Sweden, Finland, and Norway plan to kill their wolves

Courtesy of the Guardian

Kaitlyn Berg

Norway, Finland, and Sweden are planning a wolf culling this winter. A cull is a selective slaughter of wild animals. These, three European countries are looking for an increase in Caribou population, and since wolves hunt Caribou these three countries plan cullings to eliminate the wolves. These countries also don’t want any harm to their ow

Courtesy of prijatelji-zivotinja

n livestock or citizens. However, wolves do not pose any threat to humans, and tend to stay away from any contact with them. Norway plans to kill 60% of its wolf population, or 51 of its wolves leaving only a maximum number of three breeding pairs. However, the National Resources Institutes of Finland’s research showed that a biologically healthy wolf population should be over 500.
These three countries aren’t the only ones though. Alberta, located in Canada for a decade has been hiring hitman and biologists to hunt wolves to save dwindling populations of Caribou. However, Alberta oil, gas development, and other industrial activities is the reason Caribou are becoming endangered, since it ruins their habitat. They slaughter wolves through aerial gunning, poison, and strangling them with neck snares. The hunters also put a tracker on one wolf, so when the wolf goes to its pack he leads them there. Then the hunters slaughter him and his family. Additionally, neck snares aren’t just killing wolves, but other animals too including Caribou. A total of 676 animals since 2012 have died from neck snares in Alberta.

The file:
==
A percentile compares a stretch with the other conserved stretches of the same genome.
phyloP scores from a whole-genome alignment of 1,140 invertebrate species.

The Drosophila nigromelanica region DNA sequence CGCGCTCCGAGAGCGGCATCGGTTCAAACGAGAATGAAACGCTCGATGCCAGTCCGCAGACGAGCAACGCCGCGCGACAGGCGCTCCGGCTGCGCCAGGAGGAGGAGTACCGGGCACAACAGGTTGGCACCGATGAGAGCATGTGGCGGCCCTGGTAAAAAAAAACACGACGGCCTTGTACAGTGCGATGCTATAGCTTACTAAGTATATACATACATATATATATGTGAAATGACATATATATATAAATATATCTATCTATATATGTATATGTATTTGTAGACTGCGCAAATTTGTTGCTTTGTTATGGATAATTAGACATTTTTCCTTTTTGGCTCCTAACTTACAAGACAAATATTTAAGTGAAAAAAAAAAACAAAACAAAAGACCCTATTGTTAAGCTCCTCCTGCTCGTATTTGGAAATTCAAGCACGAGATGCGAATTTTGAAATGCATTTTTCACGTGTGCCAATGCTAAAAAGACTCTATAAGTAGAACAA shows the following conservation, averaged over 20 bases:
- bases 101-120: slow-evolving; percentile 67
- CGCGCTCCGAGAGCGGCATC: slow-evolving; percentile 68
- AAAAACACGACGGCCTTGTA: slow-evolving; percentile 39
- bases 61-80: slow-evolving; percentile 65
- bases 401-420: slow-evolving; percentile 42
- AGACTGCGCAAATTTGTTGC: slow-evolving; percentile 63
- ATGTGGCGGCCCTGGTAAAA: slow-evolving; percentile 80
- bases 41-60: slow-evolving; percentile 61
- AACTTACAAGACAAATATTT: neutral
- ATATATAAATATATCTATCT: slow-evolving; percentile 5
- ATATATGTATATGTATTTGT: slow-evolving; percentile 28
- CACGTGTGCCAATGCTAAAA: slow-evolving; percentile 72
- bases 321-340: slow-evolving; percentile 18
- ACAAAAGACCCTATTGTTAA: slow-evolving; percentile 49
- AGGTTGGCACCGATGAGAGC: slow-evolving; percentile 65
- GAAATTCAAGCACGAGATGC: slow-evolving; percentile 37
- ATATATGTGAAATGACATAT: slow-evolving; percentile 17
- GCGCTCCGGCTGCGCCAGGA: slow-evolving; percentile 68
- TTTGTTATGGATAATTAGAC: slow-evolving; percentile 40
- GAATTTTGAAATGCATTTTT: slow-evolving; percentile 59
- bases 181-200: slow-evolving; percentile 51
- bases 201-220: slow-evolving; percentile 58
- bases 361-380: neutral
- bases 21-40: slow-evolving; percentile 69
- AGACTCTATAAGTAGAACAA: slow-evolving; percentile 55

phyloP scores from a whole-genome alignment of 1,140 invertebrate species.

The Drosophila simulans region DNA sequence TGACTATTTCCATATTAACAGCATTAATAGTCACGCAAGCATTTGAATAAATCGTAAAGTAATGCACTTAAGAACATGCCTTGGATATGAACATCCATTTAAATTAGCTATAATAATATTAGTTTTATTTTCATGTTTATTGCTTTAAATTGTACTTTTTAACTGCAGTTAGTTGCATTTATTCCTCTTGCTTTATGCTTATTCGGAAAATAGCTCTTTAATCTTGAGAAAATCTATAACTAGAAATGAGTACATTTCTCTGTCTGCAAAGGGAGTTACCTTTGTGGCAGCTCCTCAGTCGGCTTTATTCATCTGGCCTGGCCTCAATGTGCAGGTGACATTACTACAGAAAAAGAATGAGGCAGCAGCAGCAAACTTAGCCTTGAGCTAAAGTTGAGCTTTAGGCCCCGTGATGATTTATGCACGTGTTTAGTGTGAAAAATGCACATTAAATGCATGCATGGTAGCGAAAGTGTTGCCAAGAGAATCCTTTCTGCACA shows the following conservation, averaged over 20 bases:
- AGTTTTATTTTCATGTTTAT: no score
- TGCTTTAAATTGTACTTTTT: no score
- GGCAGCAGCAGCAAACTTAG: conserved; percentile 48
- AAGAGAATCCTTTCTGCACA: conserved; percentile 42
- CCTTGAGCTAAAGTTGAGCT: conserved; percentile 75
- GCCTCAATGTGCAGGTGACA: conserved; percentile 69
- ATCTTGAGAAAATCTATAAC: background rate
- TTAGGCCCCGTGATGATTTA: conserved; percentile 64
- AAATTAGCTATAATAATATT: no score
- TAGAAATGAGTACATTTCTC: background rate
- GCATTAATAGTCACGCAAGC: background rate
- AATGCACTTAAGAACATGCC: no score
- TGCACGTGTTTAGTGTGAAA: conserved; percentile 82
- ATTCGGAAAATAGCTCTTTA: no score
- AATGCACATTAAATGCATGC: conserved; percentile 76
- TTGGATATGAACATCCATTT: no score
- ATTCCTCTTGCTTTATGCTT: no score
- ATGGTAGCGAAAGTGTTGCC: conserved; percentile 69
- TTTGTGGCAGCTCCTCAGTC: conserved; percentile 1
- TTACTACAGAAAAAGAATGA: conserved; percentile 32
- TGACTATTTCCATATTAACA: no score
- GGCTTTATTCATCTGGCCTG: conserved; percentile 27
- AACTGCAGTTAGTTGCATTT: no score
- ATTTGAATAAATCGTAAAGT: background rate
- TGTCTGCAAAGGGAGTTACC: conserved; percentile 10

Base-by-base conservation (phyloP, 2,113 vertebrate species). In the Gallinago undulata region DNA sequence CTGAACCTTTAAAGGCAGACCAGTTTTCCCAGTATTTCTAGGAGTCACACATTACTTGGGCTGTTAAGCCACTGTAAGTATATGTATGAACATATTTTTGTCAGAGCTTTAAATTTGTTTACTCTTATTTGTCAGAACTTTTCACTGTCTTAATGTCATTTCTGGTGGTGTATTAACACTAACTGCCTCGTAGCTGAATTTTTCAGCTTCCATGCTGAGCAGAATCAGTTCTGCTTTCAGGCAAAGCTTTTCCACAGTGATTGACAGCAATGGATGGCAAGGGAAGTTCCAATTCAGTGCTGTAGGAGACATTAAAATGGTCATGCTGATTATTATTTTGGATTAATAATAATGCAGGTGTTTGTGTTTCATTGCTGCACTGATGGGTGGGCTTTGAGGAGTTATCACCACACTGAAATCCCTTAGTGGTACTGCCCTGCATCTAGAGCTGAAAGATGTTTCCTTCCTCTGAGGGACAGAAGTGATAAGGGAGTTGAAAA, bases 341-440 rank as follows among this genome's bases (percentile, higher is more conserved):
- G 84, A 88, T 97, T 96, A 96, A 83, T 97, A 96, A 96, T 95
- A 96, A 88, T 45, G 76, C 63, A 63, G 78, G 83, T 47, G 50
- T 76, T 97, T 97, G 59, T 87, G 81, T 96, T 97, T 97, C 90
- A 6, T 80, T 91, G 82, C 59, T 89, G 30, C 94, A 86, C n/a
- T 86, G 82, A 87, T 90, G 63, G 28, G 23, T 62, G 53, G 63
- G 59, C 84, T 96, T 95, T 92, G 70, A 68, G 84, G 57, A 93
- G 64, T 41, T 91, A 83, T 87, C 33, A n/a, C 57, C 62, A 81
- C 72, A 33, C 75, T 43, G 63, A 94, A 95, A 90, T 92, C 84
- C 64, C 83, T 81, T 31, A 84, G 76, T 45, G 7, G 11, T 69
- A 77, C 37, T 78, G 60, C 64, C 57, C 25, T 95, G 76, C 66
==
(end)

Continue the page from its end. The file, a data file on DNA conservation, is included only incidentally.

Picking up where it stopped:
British Columbia is also killing their wolves, despite the fact that most British Columbians don’t support it. CBC News states, “Regardless, the plan is not supported by the majority of British Columbians. The ministry said that in the, 2021 consultation and engagement process it learned that 98 percent of the 15,196 respondents feel that caribou recovery is important to them but only 42 percent of the respondents from British Columbia were in support of predator reduction.” Thi

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s shows, many British Columbians want Caribou populations to go up, but in a different way.
An organization called NOAH in Norway protests wolf cullings. According to prijatelji-zivotinja.hr, NOAH thinks that, “Norway’s wolf management is threatening these wolves and they are just shooting them because some people don’t like them. And it is offensive to hold a species at a critically endangered level.” Other separate organizations in Norway protesting against wolf cullings are WWF Norway and Association our predators.
7th grader Janani Prakash said, “I think that it is wrong that they are killing the wolves. Especially, because s biologically healthy population should be at 5oo.”